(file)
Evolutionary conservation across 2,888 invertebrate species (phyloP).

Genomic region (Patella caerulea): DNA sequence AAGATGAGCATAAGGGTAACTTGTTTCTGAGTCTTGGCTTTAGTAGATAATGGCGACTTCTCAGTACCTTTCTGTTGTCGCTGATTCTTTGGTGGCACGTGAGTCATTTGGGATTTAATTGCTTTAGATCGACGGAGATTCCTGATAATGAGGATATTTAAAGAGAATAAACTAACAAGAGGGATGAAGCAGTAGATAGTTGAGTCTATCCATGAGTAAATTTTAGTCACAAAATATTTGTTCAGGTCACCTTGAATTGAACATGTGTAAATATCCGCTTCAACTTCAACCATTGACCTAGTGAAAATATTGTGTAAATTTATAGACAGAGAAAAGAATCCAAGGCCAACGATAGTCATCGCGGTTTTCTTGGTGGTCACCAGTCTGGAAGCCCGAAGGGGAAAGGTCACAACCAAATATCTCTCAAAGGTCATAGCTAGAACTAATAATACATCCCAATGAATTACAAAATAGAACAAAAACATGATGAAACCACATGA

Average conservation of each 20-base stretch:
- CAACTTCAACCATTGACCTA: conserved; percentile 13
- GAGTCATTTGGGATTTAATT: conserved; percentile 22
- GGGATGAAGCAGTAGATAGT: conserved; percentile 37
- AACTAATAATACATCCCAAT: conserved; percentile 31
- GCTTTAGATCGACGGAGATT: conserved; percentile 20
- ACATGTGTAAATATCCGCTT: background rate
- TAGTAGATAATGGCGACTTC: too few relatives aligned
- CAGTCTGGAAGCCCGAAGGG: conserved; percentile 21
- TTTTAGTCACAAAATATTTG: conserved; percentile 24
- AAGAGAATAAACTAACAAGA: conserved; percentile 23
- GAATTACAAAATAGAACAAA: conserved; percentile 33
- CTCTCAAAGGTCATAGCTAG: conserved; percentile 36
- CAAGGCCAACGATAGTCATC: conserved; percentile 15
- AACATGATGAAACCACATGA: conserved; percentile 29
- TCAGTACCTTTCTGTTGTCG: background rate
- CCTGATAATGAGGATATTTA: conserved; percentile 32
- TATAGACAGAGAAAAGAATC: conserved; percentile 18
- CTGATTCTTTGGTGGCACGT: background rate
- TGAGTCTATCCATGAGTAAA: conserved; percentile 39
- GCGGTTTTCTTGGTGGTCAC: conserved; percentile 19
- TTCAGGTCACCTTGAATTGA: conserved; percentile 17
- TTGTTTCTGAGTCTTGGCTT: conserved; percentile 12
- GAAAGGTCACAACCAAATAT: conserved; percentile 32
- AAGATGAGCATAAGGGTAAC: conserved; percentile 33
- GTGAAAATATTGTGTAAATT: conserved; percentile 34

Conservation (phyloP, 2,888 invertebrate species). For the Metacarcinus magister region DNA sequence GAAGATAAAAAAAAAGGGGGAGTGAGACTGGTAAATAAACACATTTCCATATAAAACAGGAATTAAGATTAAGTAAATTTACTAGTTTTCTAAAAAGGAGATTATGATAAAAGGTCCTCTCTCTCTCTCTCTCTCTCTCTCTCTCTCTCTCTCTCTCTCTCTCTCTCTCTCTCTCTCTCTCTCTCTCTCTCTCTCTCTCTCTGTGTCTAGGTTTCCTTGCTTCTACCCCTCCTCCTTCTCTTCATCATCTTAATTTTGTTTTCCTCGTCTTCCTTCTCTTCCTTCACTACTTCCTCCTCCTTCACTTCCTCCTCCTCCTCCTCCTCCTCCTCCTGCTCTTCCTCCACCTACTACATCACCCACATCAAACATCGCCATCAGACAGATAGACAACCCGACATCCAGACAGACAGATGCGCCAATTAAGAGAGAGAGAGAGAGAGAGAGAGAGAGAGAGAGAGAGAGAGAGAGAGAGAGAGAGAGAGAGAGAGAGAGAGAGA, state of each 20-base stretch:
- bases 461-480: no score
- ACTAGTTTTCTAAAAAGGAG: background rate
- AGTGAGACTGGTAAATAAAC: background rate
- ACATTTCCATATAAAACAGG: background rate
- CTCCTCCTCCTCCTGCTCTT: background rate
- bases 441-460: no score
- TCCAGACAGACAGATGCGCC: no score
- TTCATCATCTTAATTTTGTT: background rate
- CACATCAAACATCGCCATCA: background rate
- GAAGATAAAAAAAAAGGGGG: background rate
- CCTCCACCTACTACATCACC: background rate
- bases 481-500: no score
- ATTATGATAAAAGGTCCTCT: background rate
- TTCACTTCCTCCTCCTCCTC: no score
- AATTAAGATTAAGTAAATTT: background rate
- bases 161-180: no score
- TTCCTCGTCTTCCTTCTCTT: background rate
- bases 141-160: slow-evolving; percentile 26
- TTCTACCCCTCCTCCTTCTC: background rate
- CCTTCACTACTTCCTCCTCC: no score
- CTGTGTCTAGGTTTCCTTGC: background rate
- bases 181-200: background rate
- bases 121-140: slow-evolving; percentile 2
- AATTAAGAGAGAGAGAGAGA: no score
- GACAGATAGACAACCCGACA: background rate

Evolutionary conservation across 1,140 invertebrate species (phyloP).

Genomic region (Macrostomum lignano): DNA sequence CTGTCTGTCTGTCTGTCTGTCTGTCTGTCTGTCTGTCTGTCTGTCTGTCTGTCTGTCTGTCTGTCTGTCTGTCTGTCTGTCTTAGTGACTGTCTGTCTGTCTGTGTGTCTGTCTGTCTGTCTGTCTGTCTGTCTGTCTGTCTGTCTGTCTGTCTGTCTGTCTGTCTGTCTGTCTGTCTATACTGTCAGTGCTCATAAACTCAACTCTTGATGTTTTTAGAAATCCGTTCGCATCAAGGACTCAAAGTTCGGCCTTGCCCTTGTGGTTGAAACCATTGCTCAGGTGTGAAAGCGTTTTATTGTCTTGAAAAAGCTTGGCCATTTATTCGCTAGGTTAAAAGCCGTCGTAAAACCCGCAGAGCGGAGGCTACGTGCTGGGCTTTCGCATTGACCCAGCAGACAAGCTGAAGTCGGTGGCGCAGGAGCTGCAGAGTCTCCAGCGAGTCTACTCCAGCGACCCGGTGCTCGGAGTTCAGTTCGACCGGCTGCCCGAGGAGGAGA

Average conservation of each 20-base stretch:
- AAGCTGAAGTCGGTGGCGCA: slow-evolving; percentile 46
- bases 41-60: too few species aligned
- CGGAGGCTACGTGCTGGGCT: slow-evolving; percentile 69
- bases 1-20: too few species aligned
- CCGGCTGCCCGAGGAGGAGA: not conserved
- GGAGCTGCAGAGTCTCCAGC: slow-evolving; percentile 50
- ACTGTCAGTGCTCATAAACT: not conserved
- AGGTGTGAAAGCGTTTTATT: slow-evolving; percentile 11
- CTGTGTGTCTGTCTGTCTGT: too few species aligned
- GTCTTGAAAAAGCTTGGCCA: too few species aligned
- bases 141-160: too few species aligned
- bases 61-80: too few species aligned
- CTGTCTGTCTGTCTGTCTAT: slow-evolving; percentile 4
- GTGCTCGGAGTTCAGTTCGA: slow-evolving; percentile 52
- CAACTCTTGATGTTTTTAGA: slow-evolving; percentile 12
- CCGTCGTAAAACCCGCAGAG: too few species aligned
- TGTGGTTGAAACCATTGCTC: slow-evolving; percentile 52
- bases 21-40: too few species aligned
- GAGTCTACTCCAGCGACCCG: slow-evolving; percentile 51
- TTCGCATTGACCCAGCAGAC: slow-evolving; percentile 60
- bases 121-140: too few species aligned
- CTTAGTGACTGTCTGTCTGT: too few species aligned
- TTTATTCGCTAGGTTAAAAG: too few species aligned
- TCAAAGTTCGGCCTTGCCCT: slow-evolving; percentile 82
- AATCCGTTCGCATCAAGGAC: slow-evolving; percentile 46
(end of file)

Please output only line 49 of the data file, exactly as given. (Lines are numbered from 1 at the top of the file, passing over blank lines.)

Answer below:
- CCTTCACTACTTCCTCCTCC: no score